Winning and losing means so many things to so many people. The terms winning and losing go beyond competitive games. I use the word “winning” to acknowledge or affirm actions or a set of circumstances that result in favorable outcomes. In my opinion, winning always has a positive connotation for the winner. Winners tend to want more wins. Winners often expect to have more wins. Winning can be contagious and infectious.
After spending most of my adult life as a coach’s wife, I think a lot about winning and losing from Halloween to New Year’s Day. I sit and watch players, teams, and coaches stuggle with the reality that the measure of their success is reduced to winning and losing. This truth in sports translates well to life outside of that bubble. Often we spend time trying to meet the standard of winning set by people who often have nothing invested in our work, our project, or our lives.
Winning means bragging rights for teams and their fans. Winning can also mean increased or stable ticket and T-shirt sales. On the contrary, losing means disappointment for the competitors that is compounded by the pressure of frustrating and disappointing people with financial or emotional investments in the competition. In life we have a similar challenge in getting distracted by ancillary things. Sometimes those other things that are not connected to our missions make us forget why we even did the thing at all. In the midst of winning or losing, we can get consumed in the emotion of the moment and miss valuable lessons.
In winning, we should learn humility, gratitude, and the blessing of building muscle memory for success. In losing, we waddle in pity, anger, guilt, or regret, and forget the blessing of the opportunity for resiliency, shared experiences that build camaraderie, and a chance for introspection and reflection. It is challenging in loss to believe that you are still winning. Similary, it is often difficult in winning to display humility or to embrace the cliche that “You can’t win them all.”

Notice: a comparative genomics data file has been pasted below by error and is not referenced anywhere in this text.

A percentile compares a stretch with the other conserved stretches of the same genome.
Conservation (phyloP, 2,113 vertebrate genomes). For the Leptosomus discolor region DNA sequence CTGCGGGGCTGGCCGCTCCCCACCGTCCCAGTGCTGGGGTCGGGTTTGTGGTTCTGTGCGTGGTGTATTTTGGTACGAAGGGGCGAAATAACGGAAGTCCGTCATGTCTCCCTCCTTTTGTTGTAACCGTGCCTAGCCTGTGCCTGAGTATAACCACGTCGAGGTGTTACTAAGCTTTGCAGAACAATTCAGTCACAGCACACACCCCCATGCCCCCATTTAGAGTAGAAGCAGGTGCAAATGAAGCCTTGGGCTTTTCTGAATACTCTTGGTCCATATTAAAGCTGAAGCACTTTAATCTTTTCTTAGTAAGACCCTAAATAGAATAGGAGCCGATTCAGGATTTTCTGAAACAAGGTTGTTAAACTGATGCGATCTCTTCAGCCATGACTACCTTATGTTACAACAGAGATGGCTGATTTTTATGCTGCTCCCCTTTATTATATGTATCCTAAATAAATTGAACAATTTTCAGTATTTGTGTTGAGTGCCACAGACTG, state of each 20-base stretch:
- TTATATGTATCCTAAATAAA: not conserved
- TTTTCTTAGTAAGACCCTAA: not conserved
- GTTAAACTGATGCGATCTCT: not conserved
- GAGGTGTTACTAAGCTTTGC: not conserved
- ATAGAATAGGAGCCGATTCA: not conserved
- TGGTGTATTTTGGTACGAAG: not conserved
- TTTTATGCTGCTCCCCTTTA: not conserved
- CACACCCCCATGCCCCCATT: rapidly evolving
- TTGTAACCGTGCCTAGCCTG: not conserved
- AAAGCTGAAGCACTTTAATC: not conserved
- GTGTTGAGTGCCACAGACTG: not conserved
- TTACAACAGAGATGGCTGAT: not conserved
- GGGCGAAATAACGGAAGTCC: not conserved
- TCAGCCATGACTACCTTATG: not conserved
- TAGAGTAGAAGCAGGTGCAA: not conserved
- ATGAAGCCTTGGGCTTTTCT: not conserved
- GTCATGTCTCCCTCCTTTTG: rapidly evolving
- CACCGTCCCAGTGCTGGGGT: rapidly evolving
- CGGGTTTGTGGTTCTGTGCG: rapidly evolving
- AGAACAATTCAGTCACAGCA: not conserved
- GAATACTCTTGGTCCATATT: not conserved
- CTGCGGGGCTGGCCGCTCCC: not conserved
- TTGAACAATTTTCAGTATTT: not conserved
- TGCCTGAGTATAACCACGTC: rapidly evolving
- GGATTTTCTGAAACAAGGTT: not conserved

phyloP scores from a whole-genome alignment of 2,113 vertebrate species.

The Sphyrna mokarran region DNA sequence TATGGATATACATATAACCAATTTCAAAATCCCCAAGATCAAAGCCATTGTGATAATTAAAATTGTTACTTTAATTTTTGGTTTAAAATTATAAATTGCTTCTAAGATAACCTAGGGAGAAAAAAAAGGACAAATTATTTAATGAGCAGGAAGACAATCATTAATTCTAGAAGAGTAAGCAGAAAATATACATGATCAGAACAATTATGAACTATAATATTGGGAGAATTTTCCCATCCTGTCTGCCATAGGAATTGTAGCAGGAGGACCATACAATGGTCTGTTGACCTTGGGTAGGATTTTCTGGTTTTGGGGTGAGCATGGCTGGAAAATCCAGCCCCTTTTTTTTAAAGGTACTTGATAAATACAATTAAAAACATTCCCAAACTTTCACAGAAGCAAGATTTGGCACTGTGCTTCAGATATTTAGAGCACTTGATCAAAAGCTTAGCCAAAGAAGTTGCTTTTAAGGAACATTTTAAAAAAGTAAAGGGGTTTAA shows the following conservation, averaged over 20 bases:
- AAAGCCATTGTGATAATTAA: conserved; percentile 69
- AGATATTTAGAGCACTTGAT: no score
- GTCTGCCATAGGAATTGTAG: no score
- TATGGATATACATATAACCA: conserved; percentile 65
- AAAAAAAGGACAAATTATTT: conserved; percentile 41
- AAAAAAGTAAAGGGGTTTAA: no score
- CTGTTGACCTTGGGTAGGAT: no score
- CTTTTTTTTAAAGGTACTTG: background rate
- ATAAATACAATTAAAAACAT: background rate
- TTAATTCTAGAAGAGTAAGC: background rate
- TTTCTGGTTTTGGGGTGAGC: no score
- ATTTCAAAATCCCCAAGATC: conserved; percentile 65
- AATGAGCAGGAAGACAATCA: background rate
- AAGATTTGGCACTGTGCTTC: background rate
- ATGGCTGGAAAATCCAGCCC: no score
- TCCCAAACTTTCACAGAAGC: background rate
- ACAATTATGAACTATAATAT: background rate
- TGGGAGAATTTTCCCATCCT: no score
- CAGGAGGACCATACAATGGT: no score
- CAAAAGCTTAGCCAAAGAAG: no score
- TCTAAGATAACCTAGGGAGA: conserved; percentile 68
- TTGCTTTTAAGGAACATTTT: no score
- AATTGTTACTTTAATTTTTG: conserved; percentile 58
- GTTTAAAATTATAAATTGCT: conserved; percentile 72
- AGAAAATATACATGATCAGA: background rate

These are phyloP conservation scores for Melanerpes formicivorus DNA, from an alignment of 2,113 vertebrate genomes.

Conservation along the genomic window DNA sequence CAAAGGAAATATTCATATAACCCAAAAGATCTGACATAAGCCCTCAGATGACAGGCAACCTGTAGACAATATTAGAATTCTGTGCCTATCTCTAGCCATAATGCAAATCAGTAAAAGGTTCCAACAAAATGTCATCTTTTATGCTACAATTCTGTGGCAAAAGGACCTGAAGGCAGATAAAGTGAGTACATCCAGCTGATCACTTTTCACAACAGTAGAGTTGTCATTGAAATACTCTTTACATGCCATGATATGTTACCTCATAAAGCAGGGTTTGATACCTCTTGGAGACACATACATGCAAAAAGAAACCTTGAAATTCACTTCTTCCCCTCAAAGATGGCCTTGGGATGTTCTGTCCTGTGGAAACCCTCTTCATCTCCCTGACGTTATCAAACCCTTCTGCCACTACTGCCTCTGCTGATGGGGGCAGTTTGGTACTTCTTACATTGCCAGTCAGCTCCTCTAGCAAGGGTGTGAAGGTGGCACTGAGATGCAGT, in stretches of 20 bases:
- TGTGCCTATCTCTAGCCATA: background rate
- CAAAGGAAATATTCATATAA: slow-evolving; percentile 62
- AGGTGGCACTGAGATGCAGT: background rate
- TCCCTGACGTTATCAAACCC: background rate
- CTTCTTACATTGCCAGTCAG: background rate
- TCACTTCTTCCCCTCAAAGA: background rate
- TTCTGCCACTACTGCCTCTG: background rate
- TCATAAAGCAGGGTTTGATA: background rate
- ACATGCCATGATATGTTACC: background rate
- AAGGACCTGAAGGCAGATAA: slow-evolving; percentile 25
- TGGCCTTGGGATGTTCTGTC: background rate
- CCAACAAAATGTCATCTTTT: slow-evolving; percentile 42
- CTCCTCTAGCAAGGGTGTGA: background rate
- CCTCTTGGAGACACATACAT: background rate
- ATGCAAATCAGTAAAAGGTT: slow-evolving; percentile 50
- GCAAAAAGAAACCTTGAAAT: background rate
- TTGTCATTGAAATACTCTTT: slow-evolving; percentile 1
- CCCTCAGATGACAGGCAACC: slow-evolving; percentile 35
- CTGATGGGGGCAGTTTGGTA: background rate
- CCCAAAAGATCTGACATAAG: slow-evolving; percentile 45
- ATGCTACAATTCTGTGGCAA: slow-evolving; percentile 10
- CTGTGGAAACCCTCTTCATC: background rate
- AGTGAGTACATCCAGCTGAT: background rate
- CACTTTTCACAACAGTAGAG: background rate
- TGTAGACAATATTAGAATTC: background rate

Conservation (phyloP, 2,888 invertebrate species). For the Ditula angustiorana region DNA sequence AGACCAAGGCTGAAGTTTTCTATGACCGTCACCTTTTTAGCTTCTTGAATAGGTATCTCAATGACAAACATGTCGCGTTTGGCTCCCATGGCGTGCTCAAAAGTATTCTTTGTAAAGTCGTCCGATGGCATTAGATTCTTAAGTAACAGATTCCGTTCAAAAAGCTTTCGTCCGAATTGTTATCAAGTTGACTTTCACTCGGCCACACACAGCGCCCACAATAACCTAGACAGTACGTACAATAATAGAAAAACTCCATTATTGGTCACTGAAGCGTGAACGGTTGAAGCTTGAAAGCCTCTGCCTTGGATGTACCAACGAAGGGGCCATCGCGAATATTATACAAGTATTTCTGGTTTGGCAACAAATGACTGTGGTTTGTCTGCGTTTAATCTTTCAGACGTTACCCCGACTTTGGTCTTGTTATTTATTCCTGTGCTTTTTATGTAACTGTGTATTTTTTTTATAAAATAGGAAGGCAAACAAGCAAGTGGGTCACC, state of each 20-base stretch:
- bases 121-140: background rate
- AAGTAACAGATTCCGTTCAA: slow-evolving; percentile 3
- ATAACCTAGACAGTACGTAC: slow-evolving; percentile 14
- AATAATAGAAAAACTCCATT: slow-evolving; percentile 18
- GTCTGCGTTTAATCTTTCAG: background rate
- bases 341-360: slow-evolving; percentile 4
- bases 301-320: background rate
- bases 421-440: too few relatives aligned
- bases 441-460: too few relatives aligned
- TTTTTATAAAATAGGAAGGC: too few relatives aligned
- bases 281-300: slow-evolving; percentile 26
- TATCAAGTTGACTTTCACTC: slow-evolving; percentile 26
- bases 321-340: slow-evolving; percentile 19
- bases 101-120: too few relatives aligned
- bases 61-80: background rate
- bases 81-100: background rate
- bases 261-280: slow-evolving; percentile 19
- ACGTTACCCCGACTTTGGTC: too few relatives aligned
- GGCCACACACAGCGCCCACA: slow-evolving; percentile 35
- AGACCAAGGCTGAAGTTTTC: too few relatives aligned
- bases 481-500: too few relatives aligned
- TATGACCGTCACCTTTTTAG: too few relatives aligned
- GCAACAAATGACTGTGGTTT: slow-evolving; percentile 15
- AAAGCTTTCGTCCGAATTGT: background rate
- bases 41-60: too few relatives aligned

Today, I watched someone who I care about process out loud this very battle. I was honored to be granted permission to witness this developmental moment. The moment itself signaled maturity and passion for the overarching potential of sports to teach some of the lesson previously mentioned. Ultimately, whether we are in the context of a competitive game or in the game of life, there is something that we must remember: Be aware that we are winning every day that we receive the gift to have life because that gift affords us the capacity to learn from the wins and loses.
I hope that if you are feeling like you’ve lost or failed that you will find the guidance that lies within that experience. I often tell students about how I failed physics in college then took it again and made a D. I didn’t learn that I was a failure. I learned that I wouldn’t be a physicist or an electrical engineer. Thank goodness for everyone that I am not building brake systems or bridges. I found my path thankfully because of those detours. Those experiences also provide understanding and a point of reference for students who struggle with changing their major, or life not going just as they planned, or feeling like they will fail at everything because they receive a failing mark in one class. Your experiences are designed to teach you and hopefully you won’t focus on the disappointment too long and miss the chance to pay forward the lesson that can help someone else feel like they are winning at life.